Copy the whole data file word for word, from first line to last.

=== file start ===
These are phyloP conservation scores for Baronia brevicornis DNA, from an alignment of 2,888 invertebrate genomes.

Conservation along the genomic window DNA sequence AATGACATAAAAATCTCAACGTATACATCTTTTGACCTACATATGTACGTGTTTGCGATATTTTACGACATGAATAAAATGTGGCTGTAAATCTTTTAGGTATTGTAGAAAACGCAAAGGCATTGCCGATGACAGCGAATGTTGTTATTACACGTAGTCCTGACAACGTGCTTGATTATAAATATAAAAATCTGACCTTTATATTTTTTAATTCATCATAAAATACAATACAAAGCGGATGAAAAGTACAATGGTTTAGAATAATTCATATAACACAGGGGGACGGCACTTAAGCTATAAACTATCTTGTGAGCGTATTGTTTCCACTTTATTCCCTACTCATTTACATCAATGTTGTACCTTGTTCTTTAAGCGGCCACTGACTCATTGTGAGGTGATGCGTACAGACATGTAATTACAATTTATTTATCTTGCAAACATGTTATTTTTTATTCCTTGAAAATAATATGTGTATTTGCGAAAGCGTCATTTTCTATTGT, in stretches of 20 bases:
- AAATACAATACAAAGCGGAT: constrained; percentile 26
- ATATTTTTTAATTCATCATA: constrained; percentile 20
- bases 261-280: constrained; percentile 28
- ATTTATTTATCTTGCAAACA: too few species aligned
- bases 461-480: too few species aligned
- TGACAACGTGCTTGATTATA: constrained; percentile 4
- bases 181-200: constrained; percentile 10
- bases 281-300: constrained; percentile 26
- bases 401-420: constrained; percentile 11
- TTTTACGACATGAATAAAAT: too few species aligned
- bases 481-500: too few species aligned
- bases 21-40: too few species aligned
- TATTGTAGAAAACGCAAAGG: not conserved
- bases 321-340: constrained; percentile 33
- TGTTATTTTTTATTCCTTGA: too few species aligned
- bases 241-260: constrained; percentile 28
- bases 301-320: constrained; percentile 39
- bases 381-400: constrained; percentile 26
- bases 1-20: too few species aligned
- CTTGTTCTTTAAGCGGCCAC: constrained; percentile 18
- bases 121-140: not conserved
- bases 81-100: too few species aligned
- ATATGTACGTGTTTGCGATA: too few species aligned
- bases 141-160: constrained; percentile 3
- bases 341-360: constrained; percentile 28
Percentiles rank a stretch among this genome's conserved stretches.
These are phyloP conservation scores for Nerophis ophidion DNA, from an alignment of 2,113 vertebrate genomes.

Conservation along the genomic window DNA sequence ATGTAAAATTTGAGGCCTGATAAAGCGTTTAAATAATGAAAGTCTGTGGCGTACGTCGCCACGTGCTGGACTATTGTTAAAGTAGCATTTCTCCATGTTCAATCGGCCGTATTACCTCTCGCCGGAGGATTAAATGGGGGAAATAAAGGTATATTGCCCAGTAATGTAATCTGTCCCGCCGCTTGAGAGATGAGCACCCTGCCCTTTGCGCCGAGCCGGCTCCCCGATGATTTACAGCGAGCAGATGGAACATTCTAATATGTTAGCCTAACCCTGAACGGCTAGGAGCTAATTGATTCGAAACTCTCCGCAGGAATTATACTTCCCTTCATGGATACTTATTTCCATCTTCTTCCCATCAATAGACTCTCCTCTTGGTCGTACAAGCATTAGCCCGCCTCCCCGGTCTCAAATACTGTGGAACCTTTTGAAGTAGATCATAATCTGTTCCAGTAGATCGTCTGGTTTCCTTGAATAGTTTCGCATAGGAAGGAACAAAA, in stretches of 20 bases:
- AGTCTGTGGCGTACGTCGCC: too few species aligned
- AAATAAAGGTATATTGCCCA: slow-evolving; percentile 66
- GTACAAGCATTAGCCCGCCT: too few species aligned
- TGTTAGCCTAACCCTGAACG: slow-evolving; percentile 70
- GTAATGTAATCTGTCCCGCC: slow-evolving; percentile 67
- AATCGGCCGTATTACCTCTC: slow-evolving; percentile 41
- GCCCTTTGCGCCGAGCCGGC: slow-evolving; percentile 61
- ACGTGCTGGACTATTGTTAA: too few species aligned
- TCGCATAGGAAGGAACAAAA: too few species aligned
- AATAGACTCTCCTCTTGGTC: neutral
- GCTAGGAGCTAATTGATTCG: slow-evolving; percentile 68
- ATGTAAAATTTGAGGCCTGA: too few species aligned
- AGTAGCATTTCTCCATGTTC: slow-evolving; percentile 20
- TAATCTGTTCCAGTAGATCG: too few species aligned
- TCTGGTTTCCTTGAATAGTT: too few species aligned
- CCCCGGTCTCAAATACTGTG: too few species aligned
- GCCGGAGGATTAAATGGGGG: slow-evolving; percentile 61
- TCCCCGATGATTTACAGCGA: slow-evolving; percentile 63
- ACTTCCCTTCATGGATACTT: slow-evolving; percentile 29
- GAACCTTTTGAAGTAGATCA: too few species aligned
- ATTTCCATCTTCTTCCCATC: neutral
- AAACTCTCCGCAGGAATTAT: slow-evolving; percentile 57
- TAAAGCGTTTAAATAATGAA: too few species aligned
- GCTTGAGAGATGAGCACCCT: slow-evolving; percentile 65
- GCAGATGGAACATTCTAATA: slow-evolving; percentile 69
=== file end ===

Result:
These are phyloP conservation scores for Baronia brevicornis DNA, from an alignment of 2,888 invertebrate genomes.

Conservation along the genomic window DNA sequence AATGACATAAAAATCTCAACGTATACATCTTTTGACCTACATATGTACGTGTTTGCGATATTTTACGACATGAATAAAATGTGGCTGTAAATCTTTTAGGTATTGTAGAAAACGCAAAGGCATTGCCGATGACAGCGAATGTTGTTATTACACGTAGTCCTGACAACGTGCTTGATTATAAATATAAAAATCTGACCTTTATATTTTTTAATTCATCATAAAATACAATACAAAGCGGATGAAAAGTACAATGGTTTAGAATAATTCATATAACACAGGGGGACGGCACTTAAGCTATAAACTATCTTGTGAGCGTATTGTTTCCACTTTATTCCCTACTCATTTACATCAATGTTGTACCTTGTTCTTTAAGCGGCCACTGACTCATTGTGAGGTGATGCGTACAGACATGTAATTACAATTTATTTATCTTGCAAACATGTTATTTTTTATTCCTTGAAAATAATATGTGTATTTGCGAAAGCGTCATTTTCTATTGT, in stretches of 20 bases:
- AAATACAATACAAAGCGGAT: constrained; percentile 26
- ATATTTTTTAATTCATCATA: constrained; percentile 20
- bases 261-280: constrained; percentile 28
- ATTTATTTATCTTGCAAACA: too few species aligned
- bases 461-480: too few species aligned
- TGACAACGTGCTTGATTATA: constrained; percentile 4
- bases 181-200: constrained; percentile 10
- bases 281-300: constrained; percentile 26
- bases 401-420: constrained; percentile 11
- TTTTACGACATGAATAAAAT: too few species aligned
- bases 481-500: too few species aligned
- bases 21-40: too few species aligned
- TATTGTAGAAAACGCAAAGG: not conserved
- bases 321-340: constrained; percentile 33
- TGTTATTTTTTATTCCTTGA: too few species aligned
- bases 241-260: constrained; percentile 28
- bases 301-320: constrained; percentile 39
- bases 381-400: constrained; percentile 26
- bases 1-20: too few species aligned
- CTTGTTCTTTAAGCGGCCAC: constrained; percentile 18
- bases 121-140: not conserved
- bases 81-100: too few species aligned
- ATATGTACGTGTTTGCGATA: too few species aligned
- bases 141-160: constrained; percentile 3
- bases 341-360: constrained; percentile 28
Percentiles rank a stretch among this genome's conserved stretches.
These are phyloP conservation scores for Nerophis ophidion DNA, from an alignment of 2,113 vertebrate genomes.

Conservation along the genomic window DNA sequence ATGTAAAATTTGAGGCCTGATAAAGCGTTTAAATAATGAAAGTCTGTGGCGTACGTCGCCACGTGCTGGACTATTGTTAAAGTAGCATTTCTCCATGTTCAATCGGCCGTATTACCTCTCGCCGGAGGATTAAATGGGGGAAATAAAGGTATATTGCCCAGTAATGTAATCTGTCCCGCCGCTTGAGAGATGAGCACCCTGCCCTTTGCGCCGAGCCGGCTCCCCGATGATTTACAGCGAGCAGATGGAACATTCTAATATGTTAGCCTAACCCTGAACGGCTAGGAGCTAATTGATTCGAAACTCTCCGCAGGAATTATACTTCCCTTCATGGATACTTATTTCCATCTTCTTCCCATCAATAGACTCTCCTCTTGGTCGTACAAGCATTAGCCCGCCTCCCCGGTCTCAAATACTGTGGAACCTTTTGAAGTAGATCATAATCTGTTCCAGTAGATCGTCTGGTTTCCTTGAATAGTTTCGCATAGGAAGGAACAAAA, in stretches of 20 bases:
- AGTCTGTGGCGTACGTCGCC: too few species aligned
- AAATAAAGGTATATTGCCCA: slow-evolving; percentile 66
- GTACAAGCATTAGCCCGCCT: too few species aligned
- TGTTAGCCTAACCCTGAACG: slow-evolving; percentile 70
- GTAATGTAATCTGTCCCGCC: slow-evolving; percentile 67
- AATCGGCCGTATTACCTCTC: slow-evolving; percentile 41
- GCCCTTTGCGCCGAGCCGGC: slow-evolving; percentile 61
- ACGTGCTGGACTATTGTTAA: too few species aligned
- TCGCATAGGAAGGAACAAAA: too few species aligned
- AATAGACTCTCCTCTTGGTC: neutral
- GCTAGGAGCTAATTGATTCG: slow-evolving; percentile 68
- ATGTAAAATTTGAGGCCTGA: too few species aligned
- AGTAGCATTTCTCCATGTTC: slow-evolving; percentile 20
- TAATCTGTTCCAGTAGATCG: too few species aligned
- TCTGGTTTCCTTGAATAGTT: too few species aligned
- CCCCGGTCTCAAATACTGTG: too few species aligned
- GCCGGAGGATTAAATGGGGG: slow-evolving; percentile 61
- TCCCCGATGATTTACAGCGA: slow-evolving; percentile 63
- ACTTCCCTTCATGGATACTT: slow-evolving; percentile 29
- GAACCTTTTGAAGTAGATCA: too few species aligned
- ATTTCCATCTTCTTCCCATC: neutral
- AAACTCTCCGCAGGAATTAT: slow-evolving; percentile 57
- TAAAGCGTTTAAATAATGAA: too few species aligned
- GCTTGAGAGATGAGCACCCT: slow-evolving; percentile 65
- GCAGATGGAACATTCTAATA: slow-evolving; percentile 69